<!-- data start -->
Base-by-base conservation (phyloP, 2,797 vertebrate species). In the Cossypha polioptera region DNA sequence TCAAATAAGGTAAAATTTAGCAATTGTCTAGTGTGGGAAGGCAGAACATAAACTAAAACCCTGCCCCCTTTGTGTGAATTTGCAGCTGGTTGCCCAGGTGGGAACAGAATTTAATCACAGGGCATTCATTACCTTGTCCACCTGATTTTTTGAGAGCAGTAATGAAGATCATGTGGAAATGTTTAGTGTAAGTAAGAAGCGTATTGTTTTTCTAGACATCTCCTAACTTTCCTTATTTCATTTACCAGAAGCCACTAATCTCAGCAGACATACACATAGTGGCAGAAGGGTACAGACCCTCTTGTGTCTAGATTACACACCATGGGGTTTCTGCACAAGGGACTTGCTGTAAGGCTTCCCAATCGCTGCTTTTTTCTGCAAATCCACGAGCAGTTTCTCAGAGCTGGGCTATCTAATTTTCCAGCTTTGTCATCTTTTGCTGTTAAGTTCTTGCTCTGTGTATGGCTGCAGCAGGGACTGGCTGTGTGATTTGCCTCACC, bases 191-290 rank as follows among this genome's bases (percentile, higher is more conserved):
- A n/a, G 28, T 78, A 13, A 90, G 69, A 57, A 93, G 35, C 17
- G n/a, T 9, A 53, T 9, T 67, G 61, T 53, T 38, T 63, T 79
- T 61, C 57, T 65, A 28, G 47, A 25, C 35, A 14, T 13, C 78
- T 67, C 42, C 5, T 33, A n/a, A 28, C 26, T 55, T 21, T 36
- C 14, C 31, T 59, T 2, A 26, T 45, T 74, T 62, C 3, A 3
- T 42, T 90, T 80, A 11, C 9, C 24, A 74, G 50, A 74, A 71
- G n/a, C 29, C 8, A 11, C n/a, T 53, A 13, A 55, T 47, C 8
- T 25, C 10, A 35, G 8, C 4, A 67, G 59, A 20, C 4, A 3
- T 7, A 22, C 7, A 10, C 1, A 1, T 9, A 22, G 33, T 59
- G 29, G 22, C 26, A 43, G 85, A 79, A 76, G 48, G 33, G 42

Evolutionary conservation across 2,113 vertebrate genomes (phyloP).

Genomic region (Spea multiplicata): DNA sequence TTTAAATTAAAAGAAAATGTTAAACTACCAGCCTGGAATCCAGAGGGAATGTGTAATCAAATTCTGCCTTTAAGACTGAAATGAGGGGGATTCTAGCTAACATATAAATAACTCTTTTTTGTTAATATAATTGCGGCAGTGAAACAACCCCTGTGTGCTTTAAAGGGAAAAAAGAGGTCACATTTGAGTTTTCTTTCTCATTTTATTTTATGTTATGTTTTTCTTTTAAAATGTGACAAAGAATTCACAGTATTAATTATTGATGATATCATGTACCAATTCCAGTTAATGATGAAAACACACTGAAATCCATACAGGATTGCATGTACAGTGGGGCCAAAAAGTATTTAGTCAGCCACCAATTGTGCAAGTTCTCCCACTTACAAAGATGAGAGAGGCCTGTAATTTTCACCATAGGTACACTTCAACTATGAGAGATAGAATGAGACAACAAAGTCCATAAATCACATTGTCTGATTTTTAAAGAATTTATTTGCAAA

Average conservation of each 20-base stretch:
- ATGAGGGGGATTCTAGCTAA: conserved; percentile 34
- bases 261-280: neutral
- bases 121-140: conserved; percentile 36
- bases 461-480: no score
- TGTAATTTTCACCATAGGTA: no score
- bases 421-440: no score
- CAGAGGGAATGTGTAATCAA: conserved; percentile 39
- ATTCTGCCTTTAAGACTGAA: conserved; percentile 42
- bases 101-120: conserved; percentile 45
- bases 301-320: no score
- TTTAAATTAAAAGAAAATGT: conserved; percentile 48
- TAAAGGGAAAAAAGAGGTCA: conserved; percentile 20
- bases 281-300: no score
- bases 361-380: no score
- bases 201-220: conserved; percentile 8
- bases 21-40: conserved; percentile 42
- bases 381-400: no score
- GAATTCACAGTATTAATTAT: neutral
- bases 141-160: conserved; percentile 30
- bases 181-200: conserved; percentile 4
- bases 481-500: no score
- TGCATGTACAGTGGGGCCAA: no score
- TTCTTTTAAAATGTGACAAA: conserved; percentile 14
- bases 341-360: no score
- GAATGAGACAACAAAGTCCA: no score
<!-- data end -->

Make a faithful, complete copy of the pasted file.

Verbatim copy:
Base-by-base conservation (phyloP, 2,797 vertebrate species). In the Cossypha polioptera region DNA sequence TCAAATAAGGTAAAATTTAGCAATTGTCTAGTGTGGGAAGGCAGAACATAAACTAAAACCCTGCCCCCTTTGTGTGAATTTGCAGCTGGTTGCCCAGGTGGGAACAGAATTTAATCACAGGGCATTCATTACCTTGTCCACCTGATTTTTTGAGAGCAGTAATGAAGATCATGTGGAAATGTTTAGTGTAAGTAAGAAGCGTATTGTTTTTCTAGACATCTCCTAACTTTCCTTATTTCATTTACCAGAAGCCACTAATCTCAGCAGACATACACATAGTGGCAGAAGGGTACAGACCCTCTTGTGTCTAGATTACACACCATGGGGTTTCTGCACAAGGGACTTGCTGTAAGGCTTCCCAATCGCTGCTTTTTTCTGCAAATCCACGAGCAGTTTCTCAGAGCTGGGCTATCTAATTTTCCAGCTTTGTCATCTTTTGCTGTTAAGTTCTTGCTCTGTGTATGGCTGCAGCAGGGACTGGCTGTGTGATTTGCCTCACC, bases 191-290 rank as follows among this genome's bases (percentile, higher is more conserved):
- A n/a, G 28, T 78, A 13, A 90, G 69, A 57, A 93, G 35, C 17
- G n/a, T 9, A 53, T 9, T 67, G 61, T 53, T 38, T 63, T 79
- T 61, C 57, T 65, A 28, G 47, A 25, C 35, A 14, T 13, C 78
- T 67, C 42, C 5, T 33, A n/a, A 28, C 26, T 55, T 21, T 36
- C 14, C 31, T 59, T 2, A 26, T 45, T 74, T 62, C 3, A 3
- T 42, T 90, T 80, A 11, C 9, C 24, A 74, G 50, A 74, A 71
- G n/a, C 29, C 8, A 11, C n/a, T 53, A 13, A 55, T 47, C 8
- T 25, C 10, A 35, G 8, C 4, A 67, G 59, A 20, C 4, A 3
- T 7, A 22, C 7, A 10, C 1, A 1, T 9, A 22, G 33, T 59
- G 29, G 22, C 26, A 43, G 85, A 79, A 76, G 48, G 33, G 42

Evolutionary conservation across 2,113 vertebrate genomes (phyloP).

Genomic region (Spea multiplicata): DNA sequence TTTAAATTAAAAGAAAATGTTAAACTACCAGCCTGGAATCCAGAGGGAATGTGTAATCAAATTCTGCCTTTAAGACTGAAATGAGGGGGATTCTAGCTAACATATAAATAACTCTTTTTTGTTAATATAATTGCGGCAGTGAAACAACCCCTGTGTGCTTTAAAGGGAAAAAAGAGGTCACATTTGAGTTTTCTTTCTCATTTTATTTTATGTTATGTTTTTCTTTTAAAATGTGACAAAGAATTCACAGTATTAATTATTGATGATATCATGTACCAATTCCAGTTAATGATGAAAACACACTGAAATCCATACAGGATTGCATGTACAGTGGGGCCAAAAAGTATTTAGTCAGCCACCAATTGTGCAAGTTCTCCCACTTACAAAGATGAGAGAGGCCTGTAATTTTCACCATAGGTACACTTCAACTATGAGAGATAGAATGAGACAACAAAGTCCATAAATCACATTGTCTGATTTTTAAAGAATTTATTTGCAAA

Average conservation of each 20-base stretch:
- ATGAGGGGGATTCTAGCTAA: conserved; percentile 34
- bases 261-280: neutral
- bases 121-140: conserved; percentile 36
- bases 461-480: no score
- TGTAATTTTCACCATAGGTA: no score
- bases 421-440: no score
- CAGAGGGAATGTGTAATCAA: conserved; percentile 39
- ATTCTGCCTTTAAGACTGAA: conserved; percentile 42
- bases 101-120: conserved; percentile 45
- bases 301-320: no score
- TTTAAATTAAAAGAAAATGT: conserved; percentile 48
- TAAAGGGAAAAAAGAGGTCA: conserved; percentile 20
- bases 281-300: no score
- bases 361-380: no score
- bases 201-220: conserved; percentile 8
- bases 21-40: conserved; percentile 42
- bases 381-400: no score
- GAATTCACAGTATTAATTAT: neutral
- bases 141-160: conserved; percentile 30
- bases 181-200: conserved; percentile 4
- bases 481-500: no score
- TGCATGTACAGTGGGGCCAA: no score
- TTCTTTTAAAATGTGACAAA: conserved; percentile 14
- bases 341-360: no score
- GAATGAGACAACAAAGTCCA: no score